Interest rates are low across the board at the moment and have been for a number of years. Today, Rishi Sunak warned they cannot stay that way forever as he laid out his 2021 Budget.
“Our fiscal decisions are guided by three principles. First, while it is right to help people and businesses through an acute crisis like this one, in normal times the state should not be borrowing to pay for everyday public spending.
“Second, over the medium term, we cannot allow our debt to keep rising and given how high, our debt now is we need to pay close attention to its affordability.
“And third, it is sensible to take advantage of lower interest rates to invest in capital projects that can drive our future growth.
“So the question is, how we achieve that, how we balance the extraordinary support we are providing to the economy right now with the need to begin the work of fixing our public finances.
“I have an always will be honest with the country about the challenges we face.”
Mr Sunak went on to lay out various tax plans for how public spending would be managed over the coming months.
These proposals caught the attention of a number of experts, including Svenja Keller, Head of Wealth Planning at Killik & Co, who said: “By freezing a raft of tax allowances until 2026 Rishi Sunak can claim to be sticking to the Conservative party’s pledge not to raise taxes in headline terms and it may, on the face of it, look like it will have little impact.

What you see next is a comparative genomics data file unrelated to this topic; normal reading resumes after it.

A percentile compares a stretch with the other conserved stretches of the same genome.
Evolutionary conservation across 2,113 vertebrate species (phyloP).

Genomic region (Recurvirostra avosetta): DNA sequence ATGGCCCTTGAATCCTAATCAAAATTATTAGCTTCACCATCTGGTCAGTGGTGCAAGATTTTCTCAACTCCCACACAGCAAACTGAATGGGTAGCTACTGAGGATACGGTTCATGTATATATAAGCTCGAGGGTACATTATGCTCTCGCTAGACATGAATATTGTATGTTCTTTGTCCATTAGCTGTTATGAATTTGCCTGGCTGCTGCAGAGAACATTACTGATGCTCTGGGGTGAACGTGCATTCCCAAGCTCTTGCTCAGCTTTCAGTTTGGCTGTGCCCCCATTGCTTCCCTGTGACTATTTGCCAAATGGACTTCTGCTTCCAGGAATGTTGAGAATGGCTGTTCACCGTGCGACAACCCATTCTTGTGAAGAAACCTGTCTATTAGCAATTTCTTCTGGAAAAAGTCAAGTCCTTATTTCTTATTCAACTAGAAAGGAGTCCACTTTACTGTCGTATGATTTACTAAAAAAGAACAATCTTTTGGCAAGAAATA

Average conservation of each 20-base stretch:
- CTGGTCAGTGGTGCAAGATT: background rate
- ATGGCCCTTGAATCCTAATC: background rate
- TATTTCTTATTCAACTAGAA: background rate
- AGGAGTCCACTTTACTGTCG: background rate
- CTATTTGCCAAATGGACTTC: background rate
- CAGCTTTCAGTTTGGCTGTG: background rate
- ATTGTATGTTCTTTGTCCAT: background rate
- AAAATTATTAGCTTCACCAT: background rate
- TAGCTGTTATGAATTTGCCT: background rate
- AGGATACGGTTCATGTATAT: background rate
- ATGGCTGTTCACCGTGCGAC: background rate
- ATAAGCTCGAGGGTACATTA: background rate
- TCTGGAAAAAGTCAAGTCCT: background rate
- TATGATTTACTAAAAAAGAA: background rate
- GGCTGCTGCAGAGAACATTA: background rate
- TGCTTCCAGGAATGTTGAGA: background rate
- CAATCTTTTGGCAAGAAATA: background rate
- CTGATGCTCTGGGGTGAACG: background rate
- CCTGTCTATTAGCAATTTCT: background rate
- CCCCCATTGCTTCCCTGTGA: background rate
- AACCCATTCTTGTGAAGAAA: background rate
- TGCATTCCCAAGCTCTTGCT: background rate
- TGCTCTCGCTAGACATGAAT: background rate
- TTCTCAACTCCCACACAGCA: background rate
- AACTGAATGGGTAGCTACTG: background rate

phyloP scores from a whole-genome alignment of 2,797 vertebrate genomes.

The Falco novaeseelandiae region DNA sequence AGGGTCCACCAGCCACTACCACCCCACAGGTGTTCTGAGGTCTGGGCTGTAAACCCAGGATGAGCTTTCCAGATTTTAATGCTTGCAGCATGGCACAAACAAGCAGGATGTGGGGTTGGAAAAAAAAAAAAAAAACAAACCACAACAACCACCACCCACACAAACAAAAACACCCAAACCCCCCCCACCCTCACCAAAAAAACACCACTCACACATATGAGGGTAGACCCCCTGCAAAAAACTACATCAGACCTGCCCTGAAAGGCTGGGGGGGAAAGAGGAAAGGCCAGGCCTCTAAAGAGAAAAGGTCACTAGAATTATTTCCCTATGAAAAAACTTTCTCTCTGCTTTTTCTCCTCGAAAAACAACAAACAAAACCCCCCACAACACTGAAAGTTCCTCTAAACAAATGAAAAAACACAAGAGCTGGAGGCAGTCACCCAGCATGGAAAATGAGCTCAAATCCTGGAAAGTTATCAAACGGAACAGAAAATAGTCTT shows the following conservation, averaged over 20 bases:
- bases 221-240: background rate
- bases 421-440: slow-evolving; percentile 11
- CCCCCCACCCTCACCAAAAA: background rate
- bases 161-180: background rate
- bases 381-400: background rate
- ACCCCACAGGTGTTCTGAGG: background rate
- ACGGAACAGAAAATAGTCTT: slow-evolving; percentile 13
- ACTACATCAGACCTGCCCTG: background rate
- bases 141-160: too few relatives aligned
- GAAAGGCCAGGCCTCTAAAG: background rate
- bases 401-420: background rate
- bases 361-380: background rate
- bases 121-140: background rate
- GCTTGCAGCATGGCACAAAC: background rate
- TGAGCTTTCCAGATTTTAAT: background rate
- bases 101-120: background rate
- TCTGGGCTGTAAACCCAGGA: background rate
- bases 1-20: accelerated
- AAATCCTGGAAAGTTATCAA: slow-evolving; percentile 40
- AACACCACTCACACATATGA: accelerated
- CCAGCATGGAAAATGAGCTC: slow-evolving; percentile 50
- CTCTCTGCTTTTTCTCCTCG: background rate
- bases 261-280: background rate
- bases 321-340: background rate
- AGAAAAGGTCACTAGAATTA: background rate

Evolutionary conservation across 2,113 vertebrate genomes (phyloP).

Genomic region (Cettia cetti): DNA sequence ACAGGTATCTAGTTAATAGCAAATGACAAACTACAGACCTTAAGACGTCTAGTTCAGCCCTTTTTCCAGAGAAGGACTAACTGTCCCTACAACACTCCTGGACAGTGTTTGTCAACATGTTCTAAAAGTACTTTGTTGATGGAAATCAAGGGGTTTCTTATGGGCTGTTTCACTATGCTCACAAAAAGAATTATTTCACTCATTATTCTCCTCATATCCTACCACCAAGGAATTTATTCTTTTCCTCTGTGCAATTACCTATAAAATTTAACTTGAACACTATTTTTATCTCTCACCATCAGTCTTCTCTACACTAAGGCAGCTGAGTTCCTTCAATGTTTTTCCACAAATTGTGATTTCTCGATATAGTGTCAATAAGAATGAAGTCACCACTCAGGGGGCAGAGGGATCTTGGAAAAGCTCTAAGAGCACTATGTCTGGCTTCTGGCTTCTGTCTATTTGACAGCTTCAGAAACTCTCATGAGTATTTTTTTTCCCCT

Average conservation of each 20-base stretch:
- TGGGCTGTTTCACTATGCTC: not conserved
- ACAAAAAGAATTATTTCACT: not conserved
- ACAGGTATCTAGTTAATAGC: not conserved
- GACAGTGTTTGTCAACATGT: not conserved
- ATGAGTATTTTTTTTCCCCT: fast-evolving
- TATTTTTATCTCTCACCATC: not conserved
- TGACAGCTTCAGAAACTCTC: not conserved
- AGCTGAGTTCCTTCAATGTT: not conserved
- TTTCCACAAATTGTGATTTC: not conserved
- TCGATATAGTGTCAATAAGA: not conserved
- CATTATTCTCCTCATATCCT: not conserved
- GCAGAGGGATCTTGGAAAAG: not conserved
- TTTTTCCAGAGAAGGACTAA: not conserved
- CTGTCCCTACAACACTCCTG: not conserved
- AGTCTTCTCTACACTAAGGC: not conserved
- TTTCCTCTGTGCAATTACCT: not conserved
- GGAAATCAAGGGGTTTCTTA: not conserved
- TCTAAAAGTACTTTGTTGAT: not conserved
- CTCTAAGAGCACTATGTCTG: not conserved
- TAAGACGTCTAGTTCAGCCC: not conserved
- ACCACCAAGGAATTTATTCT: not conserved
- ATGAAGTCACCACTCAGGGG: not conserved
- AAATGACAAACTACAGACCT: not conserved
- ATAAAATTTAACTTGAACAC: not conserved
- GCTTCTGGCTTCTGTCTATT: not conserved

“But taking into account inflation and earnings growth, failing to increase allowances will have a real impact on an individual’s net tax position and their wealth.”
Martin Taylor, the Co-Founder Deputy CEO of Content Guru, also reflected on the “Super Deduction” tax break annonuced and how the covid bill could be repaid.
Martin explained: “We have a rebuilding job to do and businesses need encouragement to invest.
“A significant increase in investment allowance will do for the economy what the stamp duty holiday has done for the housing market.
“The UK’s COVID bill has already assumed the size and status of a war debt. Now it should be treated as such, with costs ring-fenced as a war bond and paid down over 100 years.
“This would take the debt out of Britain’s day-to-day flow of taxation and enable an economic recovery that supports entrepreneurialism. “